Posted by AzBlueMeanie:
The Obama administration and the litigants asked the U.S. Supreme Court to take jurisdiction of the divided Court of Appeals decisions on the Affordable Care Act, and today the Court granted certiorari. Court sets 5 1/2-hour hearing on health care (FINAL) : SCOTUSblog:
[T]he Supreme Court on Monday granted three separate cases on the constitutionality of the new federal health care law, and set aside 5 1/2 hours for oral argument, to be held in March. The Court, however, did not grant all of the issues raised and it chose issues to review only from three of the five separate appeals before it.
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The Court has informed the lawyers involved that the case will be argued over two days.
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The Court will hold two hours of argument on the constitutionality of the requirement that virtually every American obtain health insurance by 2014, 90 minutes on whether some or all of the overall law must fail if the mandate is struck down, one hour on whether the Anti-Injunction Act bars some or all of the challenges to the insurance mandate, and one hour on the constitutionality of the expansion of the Medicaid program for the poor and disabled.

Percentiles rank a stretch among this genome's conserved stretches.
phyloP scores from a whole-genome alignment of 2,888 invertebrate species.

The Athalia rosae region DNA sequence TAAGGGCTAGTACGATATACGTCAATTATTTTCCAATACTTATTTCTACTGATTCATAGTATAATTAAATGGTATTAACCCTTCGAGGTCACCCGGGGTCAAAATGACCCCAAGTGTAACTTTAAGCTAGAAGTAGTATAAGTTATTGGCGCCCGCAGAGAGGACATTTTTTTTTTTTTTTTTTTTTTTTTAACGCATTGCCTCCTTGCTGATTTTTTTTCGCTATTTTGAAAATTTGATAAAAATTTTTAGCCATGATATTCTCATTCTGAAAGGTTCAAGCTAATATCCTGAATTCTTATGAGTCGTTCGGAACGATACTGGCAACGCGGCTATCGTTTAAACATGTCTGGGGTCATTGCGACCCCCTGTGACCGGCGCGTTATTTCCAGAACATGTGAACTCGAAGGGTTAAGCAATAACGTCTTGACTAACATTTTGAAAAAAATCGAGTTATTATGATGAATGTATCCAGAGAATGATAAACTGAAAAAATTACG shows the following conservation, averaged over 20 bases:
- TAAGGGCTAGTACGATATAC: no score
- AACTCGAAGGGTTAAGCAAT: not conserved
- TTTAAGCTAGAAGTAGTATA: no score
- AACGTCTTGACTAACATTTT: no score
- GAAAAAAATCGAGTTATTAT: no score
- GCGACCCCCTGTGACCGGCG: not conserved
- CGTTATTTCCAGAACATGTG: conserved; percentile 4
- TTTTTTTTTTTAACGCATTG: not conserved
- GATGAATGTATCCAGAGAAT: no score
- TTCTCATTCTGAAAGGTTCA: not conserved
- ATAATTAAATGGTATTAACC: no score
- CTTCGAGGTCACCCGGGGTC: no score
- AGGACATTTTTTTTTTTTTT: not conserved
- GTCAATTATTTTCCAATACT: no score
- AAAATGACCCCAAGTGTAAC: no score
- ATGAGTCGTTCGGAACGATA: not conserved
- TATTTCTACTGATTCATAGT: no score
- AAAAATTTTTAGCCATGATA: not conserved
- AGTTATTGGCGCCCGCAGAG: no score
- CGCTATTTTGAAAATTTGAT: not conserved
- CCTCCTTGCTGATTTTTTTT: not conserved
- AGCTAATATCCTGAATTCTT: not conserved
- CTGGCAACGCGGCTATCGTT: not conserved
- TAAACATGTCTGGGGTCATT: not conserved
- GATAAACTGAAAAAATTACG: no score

The Court chose those issues from appeals by the federal government, by 26 states, and by a business trade group. It opted not to review the challenges to new health care coverage requirements for public and private employers. It left untouched petitions by a conservative advocacy group, the Thomas More Law Center, and three of its members, and by Liberty University and two of its employees.
Accepting the constitutional dispute on its very first examination of the cases brought to it speedily by lawyers, the Court wrote three separate orders outlining how it would deal with the cases. That meant that they would not be grouped together, but that they likely will be heard close together, if not back-to-back on a single day.
The allotment of 5 1/2 hours for oral argument appeared to be a modern record; the most recent lengthy hearing came in a major constitutional dispute over campaign finance law in 2003, but that was only for 4 hours.
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the Court’s coming decision is likely to become an issue in that debate — especially since the final ruling is expected to emerge from the Court in June, in the midst of this year’s presidential and congressional election campaign.
Here, in summary, is what the Court’s orders on Monday did:
* Granted, the issue of “severability” of the insurance mandate from the other provisions of the law, if the mandate is nullified (the only question in National Federation of Independent Business v. Sebelius [docket 11-393] and question 3 in Florida, et al., v. Department of Health & Human Services [11-400]), cases consolidated for 90 minutes of oral argument.
* Granted, the constitutionality of the insurance mandate (question 1 in the government case, Department of Health & Human Services v. Florida, et al.), two hours of oral argument.